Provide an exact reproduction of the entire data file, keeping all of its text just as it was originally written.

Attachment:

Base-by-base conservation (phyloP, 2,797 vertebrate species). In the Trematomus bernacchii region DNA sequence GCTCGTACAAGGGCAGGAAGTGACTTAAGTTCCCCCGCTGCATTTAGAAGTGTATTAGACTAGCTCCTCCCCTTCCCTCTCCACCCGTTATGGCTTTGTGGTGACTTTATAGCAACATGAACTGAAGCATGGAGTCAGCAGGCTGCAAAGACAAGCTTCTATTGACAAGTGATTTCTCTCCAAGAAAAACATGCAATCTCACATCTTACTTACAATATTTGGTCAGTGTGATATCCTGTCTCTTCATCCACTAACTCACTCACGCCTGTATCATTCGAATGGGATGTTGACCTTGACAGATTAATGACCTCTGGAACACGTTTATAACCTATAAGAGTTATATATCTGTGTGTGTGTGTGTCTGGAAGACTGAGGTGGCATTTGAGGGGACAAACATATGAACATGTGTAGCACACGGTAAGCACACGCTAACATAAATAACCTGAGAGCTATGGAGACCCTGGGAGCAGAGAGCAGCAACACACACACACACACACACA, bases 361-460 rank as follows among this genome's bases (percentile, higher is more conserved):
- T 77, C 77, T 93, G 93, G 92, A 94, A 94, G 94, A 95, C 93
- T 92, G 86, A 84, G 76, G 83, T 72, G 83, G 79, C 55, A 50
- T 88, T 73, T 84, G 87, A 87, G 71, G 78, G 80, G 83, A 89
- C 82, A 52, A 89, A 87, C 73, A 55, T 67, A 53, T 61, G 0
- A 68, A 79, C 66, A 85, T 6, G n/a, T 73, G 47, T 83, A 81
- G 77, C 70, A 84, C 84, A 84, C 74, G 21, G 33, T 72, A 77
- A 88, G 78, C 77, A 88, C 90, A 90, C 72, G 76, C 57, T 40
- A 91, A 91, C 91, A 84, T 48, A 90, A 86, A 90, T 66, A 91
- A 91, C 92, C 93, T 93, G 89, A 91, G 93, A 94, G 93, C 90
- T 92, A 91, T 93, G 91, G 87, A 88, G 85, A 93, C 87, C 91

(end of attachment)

Base-by-base conservation (phyloP, 2,797 vertebrate species). In the Trematomus bernacchii region DNA sequence GCTCGTACAAGGGCAGGAAGTGACTTAAGTTCCCCCGCTGCATTTAGAAGTGTATTAGACTAGCTCCTCCCCTTCCCTCTCCACCCGTTATGGCTTTGTGGTGACTTTATAGCAACATGAACTGAAGCATGGAGTCAGCAGGCTGCAAAGACAAGCTTCTATTGACAAGTGATTTCTCTCCAAGAAAAACATGCAATCTCACATCTTACTTACAATATTTGGTCAGTGTGATATCCTGTCTCTTCATCCACTAACTCACTCACGCCTGTATCATTCGAATGGGATGTTGACCTTGACAGATTAATGACCTCTGGAACACGTTTATAACCTATAAGAGTTATATATCTGTGTGTGTGTGTGTCTGGAAGACTGAGGTGGCATTTGAGGGGACAAACATATGAACATGTGTAGCACACGGTAAGCACACGCTAACATAAATAACCTGAGAGCTATGGAGACCCTGGGAGCAGAGAGCAGCAACACACACACACACACACACA, bases 361-460 rank as follows among this genome's bases (percentile, higher is more conserved):
- T 77, C 77, T 93, G 93, G 92, A 94, A 94, G 94, A 95, C 93
- T 92, G 86, A 84, G 76, G 83, T 72, G 83, G 79, C 55, A 50
- T 88, T 73, T 84, G 87, A 87, G 71, G 78, G 80, G 83, A 89
- C 82, A 52, A 89, A 87, C 73, A 55, T 67, A 53, T 61, G 0
- A 68, A 79, C 66, A 85, T 6, G n/a, T 73, G 47, T 83, A 81
- G 77, C 70, A 84, C 84, A 84, C 74, G 21, G 33, T 72, A 77
- A 88, G 78, C 77, A 88, C 90, A 90, C 72, G 76, C 57, T 40
- A 91, A 91, C 91, A 84, T 48, A 90, A 86, A 90, T 66, A 91
- A 91, C 92, C 93, T 93, G 89, A 91, G 93, A 94, G 93, C 90
- T 92, A 91, T 93, G 91, G 87, A 88, G 85, A 93, C 87, C 91